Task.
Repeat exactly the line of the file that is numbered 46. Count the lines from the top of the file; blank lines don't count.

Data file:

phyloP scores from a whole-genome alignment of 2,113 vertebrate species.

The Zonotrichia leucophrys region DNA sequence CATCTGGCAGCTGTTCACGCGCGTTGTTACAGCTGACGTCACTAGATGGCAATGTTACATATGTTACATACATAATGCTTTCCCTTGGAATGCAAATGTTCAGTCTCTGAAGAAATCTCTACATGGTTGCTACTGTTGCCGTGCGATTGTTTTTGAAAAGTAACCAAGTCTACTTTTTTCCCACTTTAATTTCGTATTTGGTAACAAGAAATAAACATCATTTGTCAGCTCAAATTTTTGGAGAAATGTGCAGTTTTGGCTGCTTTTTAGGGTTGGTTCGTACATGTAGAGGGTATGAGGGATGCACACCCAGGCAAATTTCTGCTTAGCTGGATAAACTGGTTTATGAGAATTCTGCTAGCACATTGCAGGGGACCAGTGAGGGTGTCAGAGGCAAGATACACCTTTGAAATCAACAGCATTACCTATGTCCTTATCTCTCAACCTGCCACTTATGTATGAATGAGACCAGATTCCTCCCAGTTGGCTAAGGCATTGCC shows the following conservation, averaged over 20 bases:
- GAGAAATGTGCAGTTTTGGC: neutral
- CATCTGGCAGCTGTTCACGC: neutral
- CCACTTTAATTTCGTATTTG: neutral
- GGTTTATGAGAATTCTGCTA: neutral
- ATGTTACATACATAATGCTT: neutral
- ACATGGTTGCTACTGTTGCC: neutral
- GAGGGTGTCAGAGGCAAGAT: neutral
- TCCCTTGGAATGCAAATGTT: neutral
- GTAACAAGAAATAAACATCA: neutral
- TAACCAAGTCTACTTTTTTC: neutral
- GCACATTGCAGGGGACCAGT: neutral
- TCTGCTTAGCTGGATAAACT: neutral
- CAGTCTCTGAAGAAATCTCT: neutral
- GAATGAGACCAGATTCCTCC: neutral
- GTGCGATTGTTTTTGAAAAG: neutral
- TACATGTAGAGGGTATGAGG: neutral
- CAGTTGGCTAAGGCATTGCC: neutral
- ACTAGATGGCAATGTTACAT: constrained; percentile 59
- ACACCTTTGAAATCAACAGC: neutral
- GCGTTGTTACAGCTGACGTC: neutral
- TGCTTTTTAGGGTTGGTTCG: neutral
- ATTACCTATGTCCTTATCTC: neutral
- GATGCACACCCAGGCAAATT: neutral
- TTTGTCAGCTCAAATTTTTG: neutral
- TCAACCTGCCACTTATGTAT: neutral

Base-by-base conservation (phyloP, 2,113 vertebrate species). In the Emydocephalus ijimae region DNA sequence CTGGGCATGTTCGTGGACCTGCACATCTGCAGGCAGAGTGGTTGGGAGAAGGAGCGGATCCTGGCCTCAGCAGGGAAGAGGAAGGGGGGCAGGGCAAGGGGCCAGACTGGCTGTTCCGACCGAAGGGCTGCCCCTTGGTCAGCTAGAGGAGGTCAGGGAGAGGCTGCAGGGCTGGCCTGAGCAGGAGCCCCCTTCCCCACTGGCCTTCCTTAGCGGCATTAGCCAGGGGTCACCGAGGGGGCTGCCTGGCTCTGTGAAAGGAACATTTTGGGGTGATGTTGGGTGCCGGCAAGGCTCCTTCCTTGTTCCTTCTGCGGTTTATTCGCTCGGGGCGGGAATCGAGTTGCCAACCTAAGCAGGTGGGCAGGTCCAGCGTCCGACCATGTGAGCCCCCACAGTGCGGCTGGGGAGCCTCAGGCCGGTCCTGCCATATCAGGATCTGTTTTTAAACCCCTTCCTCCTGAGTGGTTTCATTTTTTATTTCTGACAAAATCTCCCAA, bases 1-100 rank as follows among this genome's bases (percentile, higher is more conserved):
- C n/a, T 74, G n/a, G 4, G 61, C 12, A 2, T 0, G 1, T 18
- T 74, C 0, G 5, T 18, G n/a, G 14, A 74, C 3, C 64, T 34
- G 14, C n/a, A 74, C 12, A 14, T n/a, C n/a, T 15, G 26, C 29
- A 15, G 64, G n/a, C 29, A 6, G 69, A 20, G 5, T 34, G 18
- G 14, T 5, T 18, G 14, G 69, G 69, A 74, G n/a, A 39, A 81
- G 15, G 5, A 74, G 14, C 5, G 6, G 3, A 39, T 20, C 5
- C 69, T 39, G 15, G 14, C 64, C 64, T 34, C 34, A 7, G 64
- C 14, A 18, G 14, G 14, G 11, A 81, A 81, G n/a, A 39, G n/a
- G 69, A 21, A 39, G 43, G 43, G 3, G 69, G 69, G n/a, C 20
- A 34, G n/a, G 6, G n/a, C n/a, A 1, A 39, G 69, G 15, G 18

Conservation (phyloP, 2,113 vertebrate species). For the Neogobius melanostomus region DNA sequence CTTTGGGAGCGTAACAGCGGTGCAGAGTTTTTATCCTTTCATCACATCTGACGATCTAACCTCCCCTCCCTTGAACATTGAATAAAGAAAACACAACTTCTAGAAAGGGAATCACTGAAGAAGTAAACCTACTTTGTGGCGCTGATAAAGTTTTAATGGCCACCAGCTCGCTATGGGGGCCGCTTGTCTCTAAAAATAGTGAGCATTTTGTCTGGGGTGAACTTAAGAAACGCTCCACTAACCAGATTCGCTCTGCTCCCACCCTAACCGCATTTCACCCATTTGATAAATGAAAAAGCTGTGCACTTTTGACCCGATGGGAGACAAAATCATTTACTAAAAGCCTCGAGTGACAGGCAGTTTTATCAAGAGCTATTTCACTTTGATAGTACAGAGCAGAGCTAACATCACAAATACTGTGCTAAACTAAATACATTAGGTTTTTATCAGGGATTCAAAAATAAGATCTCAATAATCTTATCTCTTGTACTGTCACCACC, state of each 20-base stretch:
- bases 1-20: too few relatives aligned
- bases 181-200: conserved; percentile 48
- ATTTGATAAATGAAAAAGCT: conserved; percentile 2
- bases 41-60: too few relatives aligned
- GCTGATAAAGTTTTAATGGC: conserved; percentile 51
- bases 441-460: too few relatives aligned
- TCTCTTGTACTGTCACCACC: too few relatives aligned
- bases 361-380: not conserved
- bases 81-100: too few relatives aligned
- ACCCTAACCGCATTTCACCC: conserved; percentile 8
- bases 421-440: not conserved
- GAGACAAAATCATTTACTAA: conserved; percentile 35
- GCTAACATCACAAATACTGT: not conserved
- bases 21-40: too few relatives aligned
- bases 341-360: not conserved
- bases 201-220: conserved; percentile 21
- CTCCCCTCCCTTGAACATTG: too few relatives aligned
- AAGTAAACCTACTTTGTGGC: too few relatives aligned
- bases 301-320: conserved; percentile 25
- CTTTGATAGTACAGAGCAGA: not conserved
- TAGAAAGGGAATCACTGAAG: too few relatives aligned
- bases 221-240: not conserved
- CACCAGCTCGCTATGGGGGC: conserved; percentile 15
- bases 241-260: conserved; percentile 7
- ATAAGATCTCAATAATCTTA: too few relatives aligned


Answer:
- TCTCTTGTACTGTCACCACC: too few relatives aligned